Helpful Posts Helpful Posts:  0
Results 1 to 3 of 3

Thread: Size of Foveon Sensors & Bokeh

  1. #1
    xeliex's Avatar
    Join Date
    Apr 2008
    Location
    Philadelphia
    Posts
    93
    Real Name
    Elie

    Size of Foveon Sensors & Bokeh

    Sigma DP1 and Polaroid X530 are the only 2 point and shoot cameras with Foveon sensors that I am aware of.

    I wonder if the magic behind the Foveon sensor will be revealed in an article on this website. That would be so cool

    1) Now does anyone know the size of the Polaroid X530 sensor? I tried to research it a lot, but couldn't find information about its size. I know the Sigma DP1 is just about APS-C sized about 21 by 14 or so, and I am wondering if the Polaroid supports the same sensor?

    2) People on the internet are hotly debating whether the DP1 can produce out of focus pictures like DSLR's with same size sensors. Now considering that it has a prime lens of 28mm (16.5mm x 1.7) at a max aperture of f/4, I would like to hear opinions on what you think about the bokeh and the quality of portrait photos (since you have to get close to fill in the frame).

    Thanks,

    Elie

    EDIT:

    Using the calculator focused at 1 meter - can we deduce anything about the bokeh from that?
    Attached Images Attached Images
    Last edited by xeliex; 18th April 2008 at 04:00 AM. Reason: fixing focal length

  2. #2
    Administrator
    Join Date
    Apr 2008
    Location
    California, USA
    Posts
    1,473
    Real Name
    Sean

    Re: Size of Foveon Sensors & Bokeh

    The Foveon camera sensor on the Polaroid X530 camera is a standard 1/1.8" type (7.1 x 5.3 mm effective widthxheight), which is very common amongst compact digital cameras.

    However, this will mean that it will be much more difficult to achieve a shallow depth of field than with an SLR camera--and hence minimal bokeh (the out of focus parts of the image).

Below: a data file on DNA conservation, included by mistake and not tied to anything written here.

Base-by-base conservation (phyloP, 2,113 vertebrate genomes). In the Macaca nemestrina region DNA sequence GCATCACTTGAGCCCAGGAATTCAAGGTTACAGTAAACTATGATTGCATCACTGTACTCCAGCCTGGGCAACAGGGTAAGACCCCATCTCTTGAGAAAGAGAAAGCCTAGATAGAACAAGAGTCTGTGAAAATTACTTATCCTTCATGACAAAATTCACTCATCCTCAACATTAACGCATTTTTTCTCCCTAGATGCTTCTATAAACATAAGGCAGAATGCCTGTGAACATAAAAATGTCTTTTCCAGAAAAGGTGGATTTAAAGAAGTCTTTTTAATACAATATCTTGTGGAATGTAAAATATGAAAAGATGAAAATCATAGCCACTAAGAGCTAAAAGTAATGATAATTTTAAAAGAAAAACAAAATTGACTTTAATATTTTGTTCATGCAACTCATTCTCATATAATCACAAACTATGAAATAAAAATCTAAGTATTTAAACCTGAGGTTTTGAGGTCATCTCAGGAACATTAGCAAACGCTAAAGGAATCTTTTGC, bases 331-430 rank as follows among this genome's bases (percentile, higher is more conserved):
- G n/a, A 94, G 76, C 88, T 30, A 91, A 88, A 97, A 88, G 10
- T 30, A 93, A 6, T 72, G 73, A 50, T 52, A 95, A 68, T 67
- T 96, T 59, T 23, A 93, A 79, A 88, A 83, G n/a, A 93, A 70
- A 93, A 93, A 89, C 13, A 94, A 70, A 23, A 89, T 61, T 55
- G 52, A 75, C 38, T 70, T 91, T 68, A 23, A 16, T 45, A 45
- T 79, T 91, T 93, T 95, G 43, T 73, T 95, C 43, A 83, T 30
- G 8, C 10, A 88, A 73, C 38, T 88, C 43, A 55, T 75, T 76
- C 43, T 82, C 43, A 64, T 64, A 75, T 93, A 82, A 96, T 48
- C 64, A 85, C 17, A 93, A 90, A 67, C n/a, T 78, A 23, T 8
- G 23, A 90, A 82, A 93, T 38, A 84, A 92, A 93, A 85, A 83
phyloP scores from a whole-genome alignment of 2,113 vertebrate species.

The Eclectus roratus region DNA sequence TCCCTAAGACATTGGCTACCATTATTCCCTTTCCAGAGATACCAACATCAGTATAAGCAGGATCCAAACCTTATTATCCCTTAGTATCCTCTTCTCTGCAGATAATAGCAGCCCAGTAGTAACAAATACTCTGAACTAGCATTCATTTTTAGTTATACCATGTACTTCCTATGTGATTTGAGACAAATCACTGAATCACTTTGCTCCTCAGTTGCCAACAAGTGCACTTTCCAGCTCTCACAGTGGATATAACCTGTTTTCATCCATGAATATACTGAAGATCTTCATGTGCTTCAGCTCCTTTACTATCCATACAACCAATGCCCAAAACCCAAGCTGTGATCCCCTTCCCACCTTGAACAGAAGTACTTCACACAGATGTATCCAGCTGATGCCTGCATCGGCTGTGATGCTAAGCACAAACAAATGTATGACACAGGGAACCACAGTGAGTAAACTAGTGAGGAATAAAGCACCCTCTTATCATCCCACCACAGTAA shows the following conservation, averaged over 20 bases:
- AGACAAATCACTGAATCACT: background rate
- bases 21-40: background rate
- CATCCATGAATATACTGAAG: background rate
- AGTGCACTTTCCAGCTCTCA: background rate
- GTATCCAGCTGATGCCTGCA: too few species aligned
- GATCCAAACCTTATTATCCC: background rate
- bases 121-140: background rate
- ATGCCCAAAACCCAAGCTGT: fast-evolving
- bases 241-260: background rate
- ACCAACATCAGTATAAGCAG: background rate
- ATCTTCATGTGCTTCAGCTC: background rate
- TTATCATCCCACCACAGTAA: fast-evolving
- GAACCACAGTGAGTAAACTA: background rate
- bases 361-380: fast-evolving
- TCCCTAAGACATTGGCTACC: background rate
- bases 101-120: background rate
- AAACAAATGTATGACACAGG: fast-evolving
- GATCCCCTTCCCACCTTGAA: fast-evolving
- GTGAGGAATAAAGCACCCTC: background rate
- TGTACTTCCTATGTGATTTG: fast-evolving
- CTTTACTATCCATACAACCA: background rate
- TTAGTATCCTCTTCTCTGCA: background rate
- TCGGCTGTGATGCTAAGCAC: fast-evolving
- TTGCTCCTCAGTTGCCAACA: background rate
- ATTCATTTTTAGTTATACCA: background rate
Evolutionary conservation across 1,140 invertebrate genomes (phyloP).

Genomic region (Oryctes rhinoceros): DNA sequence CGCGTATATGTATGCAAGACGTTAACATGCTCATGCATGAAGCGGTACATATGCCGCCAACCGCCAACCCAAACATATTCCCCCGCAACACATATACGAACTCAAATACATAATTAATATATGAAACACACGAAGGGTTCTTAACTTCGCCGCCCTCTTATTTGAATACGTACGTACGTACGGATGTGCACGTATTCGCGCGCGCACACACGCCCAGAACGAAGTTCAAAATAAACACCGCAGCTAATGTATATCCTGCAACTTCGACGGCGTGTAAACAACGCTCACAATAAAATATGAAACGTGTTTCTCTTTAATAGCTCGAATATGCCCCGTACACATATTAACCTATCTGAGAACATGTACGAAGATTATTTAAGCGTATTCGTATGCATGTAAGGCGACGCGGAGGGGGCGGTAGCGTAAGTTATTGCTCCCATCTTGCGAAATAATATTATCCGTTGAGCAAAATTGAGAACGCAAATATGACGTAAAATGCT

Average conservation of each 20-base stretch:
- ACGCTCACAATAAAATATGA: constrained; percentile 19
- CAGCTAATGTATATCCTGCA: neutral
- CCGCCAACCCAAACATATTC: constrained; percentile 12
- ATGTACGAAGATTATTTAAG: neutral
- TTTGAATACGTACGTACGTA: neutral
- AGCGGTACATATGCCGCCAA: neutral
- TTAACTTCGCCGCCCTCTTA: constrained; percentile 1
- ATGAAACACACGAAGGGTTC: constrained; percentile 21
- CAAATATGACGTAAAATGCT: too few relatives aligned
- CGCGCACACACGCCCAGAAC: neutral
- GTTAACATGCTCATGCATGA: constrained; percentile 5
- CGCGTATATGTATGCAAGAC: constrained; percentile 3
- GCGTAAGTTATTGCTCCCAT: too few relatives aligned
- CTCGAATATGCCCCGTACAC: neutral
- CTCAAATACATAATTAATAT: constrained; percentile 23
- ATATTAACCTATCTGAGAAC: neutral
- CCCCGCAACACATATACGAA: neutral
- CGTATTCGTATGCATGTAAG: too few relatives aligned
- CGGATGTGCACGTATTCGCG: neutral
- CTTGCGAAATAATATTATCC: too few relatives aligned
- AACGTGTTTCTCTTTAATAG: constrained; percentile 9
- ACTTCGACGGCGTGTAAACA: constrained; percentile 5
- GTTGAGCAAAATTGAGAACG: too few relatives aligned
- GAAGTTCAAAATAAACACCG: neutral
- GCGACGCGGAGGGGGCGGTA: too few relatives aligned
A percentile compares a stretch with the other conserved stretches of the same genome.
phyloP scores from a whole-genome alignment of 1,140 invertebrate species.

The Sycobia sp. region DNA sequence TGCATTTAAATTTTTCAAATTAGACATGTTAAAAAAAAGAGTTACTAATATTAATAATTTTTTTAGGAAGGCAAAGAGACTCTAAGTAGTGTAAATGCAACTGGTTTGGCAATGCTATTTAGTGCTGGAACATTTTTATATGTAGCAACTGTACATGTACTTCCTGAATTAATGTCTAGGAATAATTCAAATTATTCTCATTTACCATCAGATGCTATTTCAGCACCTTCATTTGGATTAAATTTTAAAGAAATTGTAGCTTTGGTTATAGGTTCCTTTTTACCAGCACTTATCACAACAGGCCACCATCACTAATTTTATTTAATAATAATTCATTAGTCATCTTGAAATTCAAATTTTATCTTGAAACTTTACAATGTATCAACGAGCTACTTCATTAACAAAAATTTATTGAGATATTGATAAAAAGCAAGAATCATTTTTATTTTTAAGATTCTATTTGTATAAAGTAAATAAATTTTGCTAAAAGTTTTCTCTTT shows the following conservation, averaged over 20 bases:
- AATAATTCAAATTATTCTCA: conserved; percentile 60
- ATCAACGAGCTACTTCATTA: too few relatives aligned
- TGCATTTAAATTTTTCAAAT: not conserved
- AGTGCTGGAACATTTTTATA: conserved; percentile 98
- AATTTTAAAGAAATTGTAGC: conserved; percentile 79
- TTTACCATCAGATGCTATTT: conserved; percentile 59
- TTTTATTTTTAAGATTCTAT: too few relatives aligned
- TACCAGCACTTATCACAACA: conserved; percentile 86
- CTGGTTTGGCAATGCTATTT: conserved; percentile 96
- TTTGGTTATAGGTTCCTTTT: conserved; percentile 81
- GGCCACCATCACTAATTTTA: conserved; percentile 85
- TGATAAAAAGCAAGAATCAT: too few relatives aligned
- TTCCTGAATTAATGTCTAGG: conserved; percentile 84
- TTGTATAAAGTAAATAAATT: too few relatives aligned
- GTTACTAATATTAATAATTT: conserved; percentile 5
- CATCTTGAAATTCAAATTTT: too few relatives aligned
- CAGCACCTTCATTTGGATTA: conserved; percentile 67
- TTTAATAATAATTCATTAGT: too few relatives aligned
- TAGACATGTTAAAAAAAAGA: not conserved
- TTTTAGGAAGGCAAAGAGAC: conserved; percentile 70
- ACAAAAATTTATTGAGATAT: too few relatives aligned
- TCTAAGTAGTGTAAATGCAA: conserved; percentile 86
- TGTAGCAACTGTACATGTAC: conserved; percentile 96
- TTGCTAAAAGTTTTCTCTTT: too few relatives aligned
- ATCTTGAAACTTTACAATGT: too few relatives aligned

If you want to get a shallow depth of field using a compact camera, there are only a few options if you do not want to get a lens adapter.

    (1) Use subjects with a very close focusing distance / high magnification. To focus even closer than normal, most compact cameras have a "macro mode", which effectively makes the depth of field even more shallow.

    (2) Use the largest aperture setting possible. For compact cameras, this can be anywhere from f/2.0 (rare), to f/2.8 (more common) to f/3.5 or so. Take a look at the tutorials on camera lenses and/or depth of field for more on the effect of aperture settings.

  3. #3
    Administrator
    Join Date
    Apr 2008
    Location
    California, USA
    Posts
    1,473
    Real Name
    Sean

    Re: Size of Foveon Sensors & Bokeh

    One word of caution though: the sensor just impacts how much control you have over depth of field (which is less for compact cameras, and can be seen as either an advantage or a disadvantage).

    However, the sensor size/type does not impact *how* the bokeh will actually look--this is controlled by the camera lens. In particular, it depends on how many blades there are in the iris that opens and closes the lens like an eye.

    Size of Foveon Sensors & Bokeh
    photo showing an 8-blade aperture diaphragm/iris which influences bokeh

    The number of blades impact the familiar hexagonal, pentagonal, etc shapes of out of focus highlights you may be familiar with. 8 blades produces octagons, 6 blades hexagons, etc. The arrow labeled "virtual image of entrance pupil" corresponds to the location of the iris of aperture blades. (This diagram also includes other labels, however those are not applicable to bokeh since this image was originally intended for a different topic.)

Tags for this Thread

Posting Permissions

  • You may not post new threads
  • You may not post replies
  • You may not post attachments
  • You may not edit your posts
  •